Motorcyclist Sentenced To 7 Years In Prison For Hate Crime Attack
A Bloomington man convicted of a hate crime for riding his motorcycle into a crowd of protesters last year was sentenced on Friday to seven years in prison.
Marshall Blanchard, 22, pleaded guilty in April to a hate crime and leaving the scene of an accident in connection with an incident in downtown Bloomington. A crowd had gathered to protest the death of George Floyd in Minneapolis when Blanchard rode his motorcycle into the crowd, injuring two victims.
Associate Judge William Workman sentenced Blanchard to seven years for leaving the accident scene and a concurrent six-year term for committing a hate crime. He was given credit for 397 days served in jail.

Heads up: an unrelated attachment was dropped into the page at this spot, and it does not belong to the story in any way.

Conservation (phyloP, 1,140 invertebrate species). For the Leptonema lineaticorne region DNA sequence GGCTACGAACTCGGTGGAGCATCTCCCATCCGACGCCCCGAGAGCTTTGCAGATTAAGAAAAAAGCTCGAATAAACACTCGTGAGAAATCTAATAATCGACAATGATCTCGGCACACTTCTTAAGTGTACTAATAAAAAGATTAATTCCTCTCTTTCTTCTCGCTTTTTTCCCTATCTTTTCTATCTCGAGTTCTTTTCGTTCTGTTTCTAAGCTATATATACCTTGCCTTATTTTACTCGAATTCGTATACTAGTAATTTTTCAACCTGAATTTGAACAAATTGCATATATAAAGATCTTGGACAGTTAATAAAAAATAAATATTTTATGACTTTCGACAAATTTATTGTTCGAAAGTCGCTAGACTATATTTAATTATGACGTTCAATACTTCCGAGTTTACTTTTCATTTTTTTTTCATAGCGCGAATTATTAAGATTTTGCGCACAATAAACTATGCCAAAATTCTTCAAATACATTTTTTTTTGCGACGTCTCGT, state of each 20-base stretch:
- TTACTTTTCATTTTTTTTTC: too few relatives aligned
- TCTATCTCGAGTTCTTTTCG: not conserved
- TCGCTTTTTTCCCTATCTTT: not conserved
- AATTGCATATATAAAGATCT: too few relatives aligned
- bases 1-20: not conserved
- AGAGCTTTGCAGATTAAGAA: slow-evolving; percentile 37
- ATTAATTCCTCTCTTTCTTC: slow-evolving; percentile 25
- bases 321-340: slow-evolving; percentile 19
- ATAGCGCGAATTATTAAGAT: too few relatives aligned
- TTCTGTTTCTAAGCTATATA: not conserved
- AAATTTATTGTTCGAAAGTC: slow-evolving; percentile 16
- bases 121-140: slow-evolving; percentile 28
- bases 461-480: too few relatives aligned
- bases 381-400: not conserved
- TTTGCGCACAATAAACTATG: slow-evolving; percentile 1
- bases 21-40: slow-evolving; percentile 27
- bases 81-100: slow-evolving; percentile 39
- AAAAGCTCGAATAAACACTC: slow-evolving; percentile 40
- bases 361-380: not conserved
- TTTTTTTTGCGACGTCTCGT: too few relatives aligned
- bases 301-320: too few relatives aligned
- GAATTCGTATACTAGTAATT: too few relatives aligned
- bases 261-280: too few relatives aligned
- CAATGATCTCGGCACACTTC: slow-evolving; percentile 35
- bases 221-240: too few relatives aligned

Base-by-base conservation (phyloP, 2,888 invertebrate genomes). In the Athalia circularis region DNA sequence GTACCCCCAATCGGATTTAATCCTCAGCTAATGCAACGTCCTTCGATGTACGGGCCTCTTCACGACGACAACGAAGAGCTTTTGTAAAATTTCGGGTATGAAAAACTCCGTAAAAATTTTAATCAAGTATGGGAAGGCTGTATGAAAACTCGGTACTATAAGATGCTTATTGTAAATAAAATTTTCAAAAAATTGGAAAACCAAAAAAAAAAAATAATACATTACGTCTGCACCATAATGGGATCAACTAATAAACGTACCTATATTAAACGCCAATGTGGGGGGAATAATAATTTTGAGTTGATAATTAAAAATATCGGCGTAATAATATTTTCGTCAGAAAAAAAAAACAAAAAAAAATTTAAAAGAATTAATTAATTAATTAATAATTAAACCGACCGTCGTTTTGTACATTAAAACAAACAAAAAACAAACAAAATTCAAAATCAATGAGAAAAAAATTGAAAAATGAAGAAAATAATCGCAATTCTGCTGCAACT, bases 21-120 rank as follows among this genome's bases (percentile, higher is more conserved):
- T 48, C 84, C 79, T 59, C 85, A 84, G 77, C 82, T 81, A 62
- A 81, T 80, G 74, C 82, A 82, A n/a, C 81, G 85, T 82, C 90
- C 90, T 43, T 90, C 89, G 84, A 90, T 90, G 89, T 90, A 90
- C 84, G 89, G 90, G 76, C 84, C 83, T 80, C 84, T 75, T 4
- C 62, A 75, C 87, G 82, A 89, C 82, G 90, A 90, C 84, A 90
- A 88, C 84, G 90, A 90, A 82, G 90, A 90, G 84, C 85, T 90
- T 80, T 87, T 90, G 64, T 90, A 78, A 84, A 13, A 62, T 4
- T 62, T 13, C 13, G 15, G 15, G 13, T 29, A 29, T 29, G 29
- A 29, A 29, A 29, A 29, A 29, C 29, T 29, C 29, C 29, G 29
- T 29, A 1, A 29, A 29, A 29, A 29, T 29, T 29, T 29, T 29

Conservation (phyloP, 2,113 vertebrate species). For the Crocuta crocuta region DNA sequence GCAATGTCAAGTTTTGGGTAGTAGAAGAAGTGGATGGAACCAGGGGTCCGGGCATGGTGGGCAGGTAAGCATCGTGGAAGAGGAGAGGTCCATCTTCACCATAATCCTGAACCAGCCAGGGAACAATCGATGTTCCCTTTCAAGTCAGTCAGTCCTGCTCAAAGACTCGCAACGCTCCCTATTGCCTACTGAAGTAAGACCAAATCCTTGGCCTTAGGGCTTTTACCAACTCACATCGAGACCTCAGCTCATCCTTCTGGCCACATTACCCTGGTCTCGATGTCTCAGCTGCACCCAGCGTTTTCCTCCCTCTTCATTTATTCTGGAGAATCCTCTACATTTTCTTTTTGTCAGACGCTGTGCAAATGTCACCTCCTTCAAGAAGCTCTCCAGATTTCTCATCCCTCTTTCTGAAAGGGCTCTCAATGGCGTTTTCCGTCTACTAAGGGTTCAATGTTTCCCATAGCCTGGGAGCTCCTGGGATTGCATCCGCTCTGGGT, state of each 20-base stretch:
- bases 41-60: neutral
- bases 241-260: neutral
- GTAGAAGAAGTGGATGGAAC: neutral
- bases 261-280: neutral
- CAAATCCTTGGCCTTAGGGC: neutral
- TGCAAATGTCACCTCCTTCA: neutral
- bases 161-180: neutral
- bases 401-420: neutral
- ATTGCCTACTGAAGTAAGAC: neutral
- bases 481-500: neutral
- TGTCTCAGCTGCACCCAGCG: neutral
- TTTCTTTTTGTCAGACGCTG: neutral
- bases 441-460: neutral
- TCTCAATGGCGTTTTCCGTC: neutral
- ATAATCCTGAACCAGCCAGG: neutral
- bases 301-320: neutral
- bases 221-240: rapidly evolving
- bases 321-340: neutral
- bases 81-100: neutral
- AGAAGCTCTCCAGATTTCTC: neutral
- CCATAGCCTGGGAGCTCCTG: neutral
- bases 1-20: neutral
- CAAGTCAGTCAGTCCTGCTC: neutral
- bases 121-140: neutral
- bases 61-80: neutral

Assistant State’s Attorney Mary Lawson asked for the seven-year term, the maximum sentence the state agreed to under a partially negotiated plea agreement.
Defense lawyers Robert Bouche and Maureen Williams sought a sentence of probation, served as home confinement, or three years in prison, if the judge decided that prison was necessary.
In his statement in court, Blanchard apologized to the victims.
After the hearing, the prosecutor said she was pleased with the sentence.
“It was an appropriate and just sentence, given the situation, and it sends a message that this type of behavior will not be tolerated when individuals are exercising their right to peacefully protest,” said Lawson.